The ‘new young old’
In its July 8 issue, the Economist asks in its editorial titled “Over 65 shades of gray,” “What do you call someone who is over 65 but not yet elderly? This stage of life, between work and decrepitude, lacks a name.”
Belonging to the category of Baby Boomers who have retired only in the past five years or so, I ponder this question as I look at my contemporaries who, though officially “retired,” remain vigorous, energetic and ready to take on the world.
My batchmates from my alma mater have styled themselves into a group called ADMU616569 to indicate the years they graduated from grade school, high school and college. They travel the world in smaller groups to explore or meet for reunions in Manila, Washington, D.C., Australia or Spain; sponsor Gawad Kalinga construction projects and feeding programs; and contribute for the more needful among our ailing classmates.
The majority lovingly take care of grandchildren, who are likely to be located in the US or other countries, to which their children have migrated.
Retirement used to mean withdrawal from the world after having lived a “useful” life. I myself never met both my grandfathers since, partly because of World War II, they both passed away in their 50s. One stay-at-home grandmother had seemed to me already graying and aged (although only in her 50s) as she stayed home cooking, sewing and seeing to household order.
The other grandmother was a college professor who combined her teaching career with hobbies like raising cacti, fish in aquariums and exotic plants; carrying on with the recipes of her French mestiza mother; acquainting her grandchildren with family history. However, though she remained mobile into her late 80s, she also chose to stay home once she retired at 65.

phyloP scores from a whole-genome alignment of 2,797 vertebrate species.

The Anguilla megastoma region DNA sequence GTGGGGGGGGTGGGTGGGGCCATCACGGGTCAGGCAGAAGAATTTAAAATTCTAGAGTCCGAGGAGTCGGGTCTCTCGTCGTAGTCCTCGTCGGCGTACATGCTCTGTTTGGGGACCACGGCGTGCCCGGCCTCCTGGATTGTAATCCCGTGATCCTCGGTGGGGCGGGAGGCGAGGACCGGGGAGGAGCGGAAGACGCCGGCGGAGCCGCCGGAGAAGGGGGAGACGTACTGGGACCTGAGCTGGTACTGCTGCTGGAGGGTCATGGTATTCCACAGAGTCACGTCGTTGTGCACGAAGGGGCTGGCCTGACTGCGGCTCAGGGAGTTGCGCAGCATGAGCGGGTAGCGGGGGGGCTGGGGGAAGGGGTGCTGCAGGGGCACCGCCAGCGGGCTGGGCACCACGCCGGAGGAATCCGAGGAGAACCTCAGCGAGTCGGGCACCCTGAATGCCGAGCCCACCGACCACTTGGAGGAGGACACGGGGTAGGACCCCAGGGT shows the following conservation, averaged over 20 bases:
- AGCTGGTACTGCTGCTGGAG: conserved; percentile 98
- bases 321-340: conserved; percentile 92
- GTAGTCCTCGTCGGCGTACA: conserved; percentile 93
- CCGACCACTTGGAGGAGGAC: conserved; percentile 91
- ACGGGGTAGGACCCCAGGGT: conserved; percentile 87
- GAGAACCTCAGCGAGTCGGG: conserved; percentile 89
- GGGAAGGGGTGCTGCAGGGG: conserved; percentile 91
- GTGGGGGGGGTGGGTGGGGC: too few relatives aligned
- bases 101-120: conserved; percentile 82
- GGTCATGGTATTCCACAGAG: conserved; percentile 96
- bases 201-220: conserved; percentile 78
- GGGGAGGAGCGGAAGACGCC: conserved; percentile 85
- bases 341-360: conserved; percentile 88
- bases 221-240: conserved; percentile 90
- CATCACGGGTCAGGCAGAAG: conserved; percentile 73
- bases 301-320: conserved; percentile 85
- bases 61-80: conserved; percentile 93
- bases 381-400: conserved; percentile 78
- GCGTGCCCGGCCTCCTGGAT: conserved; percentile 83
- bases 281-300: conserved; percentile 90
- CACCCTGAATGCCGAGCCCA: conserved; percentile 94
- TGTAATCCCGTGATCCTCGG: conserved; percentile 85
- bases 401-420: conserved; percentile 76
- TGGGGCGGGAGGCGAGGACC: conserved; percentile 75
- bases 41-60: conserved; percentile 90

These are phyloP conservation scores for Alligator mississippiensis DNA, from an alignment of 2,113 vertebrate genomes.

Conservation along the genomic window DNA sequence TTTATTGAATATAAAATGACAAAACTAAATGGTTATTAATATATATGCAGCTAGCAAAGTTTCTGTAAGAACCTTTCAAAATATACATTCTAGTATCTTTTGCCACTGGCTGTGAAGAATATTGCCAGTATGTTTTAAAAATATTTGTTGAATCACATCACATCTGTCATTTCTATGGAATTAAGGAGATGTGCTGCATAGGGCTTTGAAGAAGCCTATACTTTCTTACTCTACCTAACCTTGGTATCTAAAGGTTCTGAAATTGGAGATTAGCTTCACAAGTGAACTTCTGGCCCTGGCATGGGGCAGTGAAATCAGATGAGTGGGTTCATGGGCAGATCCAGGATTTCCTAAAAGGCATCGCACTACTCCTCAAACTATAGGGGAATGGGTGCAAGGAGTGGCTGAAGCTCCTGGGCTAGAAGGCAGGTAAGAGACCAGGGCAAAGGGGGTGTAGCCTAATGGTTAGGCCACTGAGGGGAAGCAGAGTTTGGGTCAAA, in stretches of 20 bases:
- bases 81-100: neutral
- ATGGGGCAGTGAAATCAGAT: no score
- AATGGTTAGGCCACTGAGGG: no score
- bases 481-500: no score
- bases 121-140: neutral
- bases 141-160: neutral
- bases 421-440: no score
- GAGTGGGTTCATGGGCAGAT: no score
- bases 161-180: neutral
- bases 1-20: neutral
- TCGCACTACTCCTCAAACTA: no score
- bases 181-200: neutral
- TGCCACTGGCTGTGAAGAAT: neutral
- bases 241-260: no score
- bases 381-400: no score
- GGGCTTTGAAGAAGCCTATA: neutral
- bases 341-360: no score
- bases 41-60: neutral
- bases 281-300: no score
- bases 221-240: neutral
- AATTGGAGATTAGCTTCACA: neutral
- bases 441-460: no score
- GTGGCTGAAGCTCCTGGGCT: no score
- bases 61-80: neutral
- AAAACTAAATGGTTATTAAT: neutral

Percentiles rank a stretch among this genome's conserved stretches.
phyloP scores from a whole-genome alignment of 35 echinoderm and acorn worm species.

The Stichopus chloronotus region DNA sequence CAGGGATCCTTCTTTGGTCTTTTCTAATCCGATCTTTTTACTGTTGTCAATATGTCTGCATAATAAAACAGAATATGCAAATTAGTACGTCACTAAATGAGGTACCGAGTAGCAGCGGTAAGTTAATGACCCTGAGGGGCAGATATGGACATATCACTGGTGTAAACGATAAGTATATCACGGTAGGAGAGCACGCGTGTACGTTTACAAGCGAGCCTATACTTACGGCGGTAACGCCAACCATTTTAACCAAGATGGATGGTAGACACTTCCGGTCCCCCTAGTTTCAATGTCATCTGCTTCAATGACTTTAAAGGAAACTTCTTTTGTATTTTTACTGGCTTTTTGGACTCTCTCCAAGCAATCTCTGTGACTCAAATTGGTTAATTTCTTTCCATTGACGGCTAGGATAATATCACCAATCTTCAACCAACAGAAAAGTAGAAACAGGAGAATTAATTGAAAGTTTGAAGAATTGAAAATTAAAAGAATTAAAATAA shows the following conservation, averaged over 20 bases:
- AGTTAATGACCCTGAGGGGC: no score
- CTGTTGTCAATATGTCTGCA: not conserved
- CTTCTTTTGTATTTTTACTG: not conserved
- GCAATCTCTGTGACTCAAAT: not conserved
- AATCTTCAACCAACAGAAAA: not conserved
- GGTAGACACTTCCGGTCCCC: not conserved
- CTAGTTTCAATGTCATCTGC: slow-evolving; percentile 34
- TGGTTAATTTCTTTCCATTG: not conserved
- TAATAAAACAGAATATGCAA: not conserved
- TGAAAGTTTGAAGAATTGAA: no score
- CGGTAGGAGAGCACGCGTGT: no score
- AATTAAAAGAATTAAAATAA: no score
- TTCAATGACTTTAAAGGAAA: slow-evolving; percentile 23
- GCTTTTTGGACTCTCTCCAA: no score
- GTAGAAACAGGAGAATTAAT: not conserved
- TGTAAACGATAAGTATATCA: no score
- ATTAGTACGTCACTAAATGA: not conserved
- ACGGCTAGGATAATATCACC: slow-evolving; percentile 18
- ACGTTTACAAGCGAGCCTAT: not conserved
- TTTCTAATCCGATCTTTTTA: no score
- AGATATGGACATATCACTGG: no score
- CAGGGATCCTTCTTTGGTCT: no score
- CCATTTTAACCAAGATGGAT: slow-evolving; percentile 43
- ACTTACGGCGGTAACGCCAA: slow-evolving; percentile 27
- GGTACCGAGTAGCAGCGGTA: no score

My own mother was already transitional since, after age 65, she continued with teaching Speech in a seminary to would-be priests. She said it was her contribution to nonboring sermons for parishioners on Sundays. Though she also doted on her grandchildren, she made it clear that while they were welcome for visits and playtime in our garden, it was also their parents’ duty to take care of them at all times. Her grandkids were already half-grown when she chose to stay for longer visits in their households abroad.
We are now at a generation when the grandchildren teach their elders the art of managing cell phones, tablets and computers, and where parents and children treat each other as equals. The use of ho and po has become extinct in many households, corporal punishment is a thing of the past, and grandparents are as likely as their apo to practice Zumba, stationary biking and jogging.
The Philippines is, indeed, one of the most senior-friendly countries in the world, where the the senior citizen card is almost as valuable as a credit card. There are people who can hardly wait to reach that age, if only to get the 10-20 percent discount for meals, medicines and selected commodities. In some cities, one is even entitled to free movies on certain days and a cake with greetings on one’s birthday. These policies reflect the age-old respect of Filipinos for elders, and explain the acumen of Filipinos as caregivers for young and old.